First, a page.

Best practices are courses of actions specific to your industry, your company, your branding, your specific landing page, your content, and your request. Multivariate testing is how you determine your specific best practices for you alone.
Many professionals these days seek out “best practices” in every possible situation. “What are the best practices for creating landing pages? What are the best practices for increasing conversions? What are the best practices for a call-to-action button color?”
Universal “best practices” really mean universal “good practices.”
Why should you do multivariate testing for landing pages?
- The results of multivariate regressions are a teaching tool for future design decisions. What call to action button performs the best across all campaigns, landing pages, and traffic sources? Instead of having a sample size of 1 (the problem with A/B testing on individual pages, since products and copy vary so dramatically), we can test the effect of changing a submit button’s color across all pages. Do our customers for our specific brand in our specific industry convert better with red buttons or green buttons, all else equal?
- A/B testing has a small sample size. The results are more qualitative than quantitative. You can generally see that one version performs better than another, but you don’t know if that same change will have an effect with a campaign promoting a different resource and with different landing page copy.
- You can determine “best practices” are for your specific company, which are different from many factors. Universal best practices are a myth. Your customers might respond better to some things than others.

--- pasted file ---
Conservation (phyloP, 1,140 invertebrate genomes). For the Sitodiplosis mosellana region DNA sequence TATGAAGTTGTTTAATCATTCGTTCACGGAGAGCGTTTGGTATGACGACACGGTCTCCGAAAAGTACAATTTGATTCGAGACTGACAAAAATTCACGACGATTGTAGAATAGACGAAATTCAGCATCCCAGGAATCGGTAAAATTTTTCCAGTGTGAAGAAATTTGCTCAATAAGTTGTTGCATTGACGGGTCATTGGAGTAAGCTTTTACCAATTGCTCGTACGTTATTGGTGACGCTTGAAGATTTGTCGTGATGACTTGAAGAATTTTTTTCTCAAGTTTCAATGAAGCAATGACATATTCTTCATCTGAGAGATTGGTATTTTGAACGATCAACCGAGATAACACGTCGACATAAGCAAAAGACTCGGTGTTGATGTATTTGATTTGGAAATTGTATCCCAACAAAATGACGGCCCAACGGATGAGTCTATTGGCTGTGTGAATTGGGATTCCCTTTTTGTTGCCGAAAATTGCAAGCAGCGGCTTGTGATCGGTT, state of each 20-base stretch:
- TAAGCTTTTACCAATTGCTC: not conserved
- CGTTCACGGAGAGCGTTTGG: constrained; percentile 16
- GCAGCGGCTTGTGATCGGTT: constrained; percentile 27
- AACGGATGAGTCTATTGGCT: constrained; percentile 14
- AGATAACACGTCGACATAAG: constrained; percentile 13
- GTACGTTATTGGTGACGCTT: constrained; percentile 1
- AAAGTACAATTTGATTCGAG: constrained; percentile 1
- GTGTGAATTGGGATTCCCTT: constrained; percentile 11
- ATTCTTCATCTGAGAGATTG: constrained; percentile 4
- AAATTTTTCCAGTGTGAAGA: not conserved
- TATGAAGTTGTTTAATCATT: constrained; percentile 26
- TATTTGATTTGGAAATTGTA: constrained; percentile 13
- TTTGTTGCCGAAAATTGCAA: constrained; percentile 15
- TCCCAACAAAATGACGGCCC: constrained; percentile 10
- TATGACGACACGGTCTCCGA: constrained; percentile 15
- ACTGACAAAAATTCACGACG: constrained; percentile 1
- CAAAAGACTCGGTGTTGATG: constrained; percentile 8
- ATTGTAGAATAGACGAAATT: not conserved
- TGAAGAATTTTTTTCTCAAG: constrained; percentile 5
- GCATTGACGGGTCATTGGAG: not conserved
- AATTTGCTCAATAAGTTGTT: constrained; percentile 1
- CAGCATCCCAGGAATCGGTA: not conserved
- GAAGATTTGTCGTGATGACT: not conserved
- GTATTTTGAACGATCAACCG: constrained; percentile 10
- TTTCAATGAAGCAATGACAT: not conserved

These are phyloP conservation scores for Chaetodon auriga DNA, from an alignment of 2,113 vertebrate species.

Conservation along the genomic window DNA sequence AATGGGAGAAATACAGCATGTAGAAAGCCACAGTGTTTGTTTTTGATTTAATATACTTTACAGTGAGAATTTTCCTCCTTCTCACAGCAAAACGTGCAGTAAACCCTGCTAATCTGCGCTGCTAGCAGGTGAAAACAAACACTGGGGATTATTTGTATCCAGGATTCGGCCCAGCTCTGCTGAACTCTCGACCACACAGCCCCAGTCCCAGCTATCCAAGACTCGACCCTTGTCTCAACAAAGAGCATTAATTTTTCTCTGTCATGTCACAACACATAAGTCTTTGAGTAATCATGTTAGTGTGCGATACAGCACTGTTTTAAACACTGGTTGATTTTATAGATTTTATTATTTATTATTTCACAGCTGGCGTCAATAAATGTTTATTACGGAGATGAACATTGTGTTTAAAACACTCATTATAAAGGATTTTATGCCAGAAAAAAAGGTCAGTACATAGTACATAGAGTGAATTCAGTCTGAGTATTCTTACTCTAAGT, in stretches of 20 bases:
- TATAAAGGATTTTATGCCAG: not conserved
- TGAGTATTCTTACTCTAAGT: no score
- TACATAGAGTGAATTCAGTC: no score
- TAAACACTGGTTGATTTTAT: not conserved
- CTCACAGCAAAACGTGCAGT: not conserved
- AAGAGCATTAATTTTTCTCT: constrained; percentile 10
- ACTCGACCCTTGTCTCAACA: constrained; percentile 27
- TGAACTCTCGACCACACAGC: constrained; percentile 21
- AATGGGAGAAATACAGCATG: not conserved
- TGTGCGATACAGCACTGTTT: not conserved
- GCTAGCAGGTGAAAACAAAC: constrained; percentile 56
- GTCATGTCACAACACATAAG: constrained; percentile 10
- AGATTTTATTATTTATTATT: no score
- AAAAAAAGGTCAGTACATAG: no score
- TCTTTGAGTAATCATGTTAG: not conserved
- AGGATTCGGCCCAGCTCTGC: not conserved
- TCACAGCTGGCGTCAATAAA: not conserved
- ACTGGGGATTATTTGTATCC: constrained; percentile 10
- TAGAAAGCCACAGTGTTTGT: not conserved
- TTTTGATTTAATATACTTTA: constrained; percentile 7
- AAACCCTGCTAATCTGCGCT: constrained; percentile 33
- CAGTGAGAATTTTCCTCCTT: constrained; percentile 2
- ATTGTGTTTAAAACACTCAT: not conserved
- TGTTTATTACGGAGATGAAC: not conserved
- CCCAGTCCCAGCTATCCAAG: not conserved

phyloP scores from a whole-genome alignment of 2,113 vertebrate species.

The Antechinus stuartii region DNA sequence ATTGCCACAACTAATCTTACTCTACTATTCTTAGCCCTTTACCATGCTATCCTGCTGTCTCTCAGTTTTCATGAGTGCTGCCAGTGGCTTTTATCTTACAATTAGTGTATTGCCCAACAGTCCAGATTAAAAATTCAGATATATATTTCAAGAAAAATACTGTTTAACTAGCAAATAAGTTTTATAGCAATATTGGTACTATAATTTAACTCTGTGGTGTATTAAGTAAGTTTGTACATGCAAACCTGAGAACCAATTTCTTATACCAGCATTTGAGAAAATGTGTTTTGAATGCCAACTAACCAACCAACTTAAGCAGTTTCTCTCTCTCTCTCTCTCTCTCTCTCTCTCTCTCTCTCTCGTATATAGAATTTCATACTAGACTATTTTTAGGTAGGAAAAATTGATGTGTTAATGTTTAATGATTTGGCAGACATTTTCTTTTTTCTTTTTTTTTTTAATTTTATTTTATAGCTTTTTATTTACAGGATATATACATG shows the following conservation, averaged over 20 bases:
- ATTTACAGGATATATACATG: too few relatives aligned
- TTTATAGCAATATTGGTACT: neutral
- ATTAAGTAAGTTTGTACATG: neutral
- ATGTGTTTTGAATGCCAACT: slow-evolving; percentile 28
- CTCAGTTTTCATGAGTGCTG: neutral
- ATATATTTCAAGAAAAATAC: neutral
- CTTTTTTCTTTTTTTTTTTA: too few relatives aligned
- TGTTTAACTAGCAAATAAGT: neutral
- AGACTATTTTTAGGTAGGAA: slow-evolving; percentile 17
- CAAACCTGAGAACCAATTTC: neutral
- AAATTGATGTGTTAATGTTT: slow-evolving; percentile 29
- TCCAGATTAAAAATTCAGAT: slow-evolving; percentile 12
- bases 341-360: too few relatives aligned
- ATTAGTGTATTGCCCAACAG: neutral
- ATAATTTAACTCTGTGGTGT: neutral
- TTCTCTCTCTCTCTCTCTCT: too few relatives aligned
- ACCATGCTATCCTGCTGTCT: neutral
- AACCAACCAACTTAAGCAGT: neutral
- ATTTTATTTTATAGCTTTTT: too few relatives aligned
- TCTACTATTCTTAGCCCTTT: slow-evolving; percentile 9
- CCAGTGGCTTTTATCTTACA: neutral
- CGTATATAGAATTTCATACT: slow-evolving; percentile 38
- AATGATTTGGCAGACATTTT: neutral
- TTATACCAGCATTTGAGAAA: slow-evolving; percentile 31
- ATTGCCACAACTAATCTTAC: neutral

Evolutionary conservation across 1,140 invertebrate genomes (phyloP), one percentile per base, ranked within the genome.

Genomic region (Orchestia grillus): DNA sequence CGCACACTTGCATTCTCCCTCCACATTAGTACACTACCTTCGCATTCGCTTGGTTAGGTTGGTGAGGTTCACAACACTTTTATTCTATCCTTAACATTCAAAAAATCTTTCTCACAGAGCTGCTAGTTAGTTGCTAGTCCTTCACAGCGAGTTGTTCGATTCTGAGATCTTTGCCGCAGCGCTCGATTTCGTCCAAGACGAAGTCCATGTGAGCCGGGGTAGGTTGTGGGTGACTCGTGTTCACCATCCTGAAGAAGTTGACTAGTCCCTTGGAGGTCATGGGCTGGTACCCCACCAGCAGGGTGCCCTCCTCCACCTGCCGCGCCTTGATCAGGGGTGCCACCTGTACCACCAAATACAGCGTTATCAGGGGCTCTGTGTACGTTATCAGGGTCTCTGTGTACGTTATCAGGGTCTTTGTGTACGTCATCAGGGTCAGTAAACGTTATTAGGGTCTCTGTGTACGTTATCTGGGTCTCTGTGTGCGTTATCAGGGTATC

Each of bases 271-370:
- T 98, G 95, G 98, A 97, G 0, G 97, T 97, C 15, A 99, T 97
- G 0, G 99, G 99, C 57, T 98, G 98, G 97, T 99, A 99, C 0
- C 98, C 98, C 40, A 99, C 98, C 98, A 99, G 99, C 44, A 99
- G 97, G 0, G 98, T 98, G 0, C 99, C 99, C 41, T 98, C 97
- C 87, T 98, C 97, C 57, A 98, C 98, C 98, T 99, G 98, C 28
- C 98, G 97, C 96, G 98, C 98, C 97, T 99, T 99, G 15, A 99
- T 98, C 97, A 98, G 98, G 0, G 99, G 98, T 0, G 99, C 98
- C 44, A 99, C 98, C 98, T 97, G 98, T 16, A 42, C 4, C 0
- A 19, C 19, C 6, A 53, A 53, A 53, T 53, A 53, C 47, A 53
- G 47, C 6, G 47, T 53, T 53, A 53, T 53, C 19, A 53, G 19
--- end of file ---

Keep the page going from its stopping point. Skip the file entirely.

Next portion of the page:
- Multivariate regression results show which investments are performing better and worse. With this data, you can make controlled experiments. Maybe more MQLs (marketing qualified leads) come from one PPC campaign than another. You can use this information to see which campaigns need to improve, or which campaigns need to be cut.
How do I get the data for that kind of multivariate testing within Marketo?
Wow, I’m glad you asked.
Using Marketo text tokens to call different CSS styles and stylesheets is how we gather the data for multivariate landing page testing. We code some extra tokens into our responsive landing page template. If we’re looking to see the effect of a different call-to-action button color on our responsive Marketo landing pages, through many separate campaigns, we can create a top-level text token with the “B” version CSS. Whether this is one line:
or an entire external stylesheet (<link href=”http://etumos.com/mkto/universalTestB.css”>), we can automate testing throughout all campaigns.
Because Marketo tokens work in landing page templates, we planned ahead and placed extra tokens in the HTML template. These are the following:
When these tokens are undefined, no HTML is rendered. That means clean HTML code with no unnecessary parts. When we want to do testing, we can define top-level Marketo text tokens to start testing.
With this data, we can run multivariate regressions. Throw in some control variables for campaign source (e.g., PPC campaign), resource promoted (e.g., Buyer Personas), and landing page content, and we have some controlled marketing automation tests.
I post interesting little Marketo hacks and workarounds on Twitter all the time. Let’s network.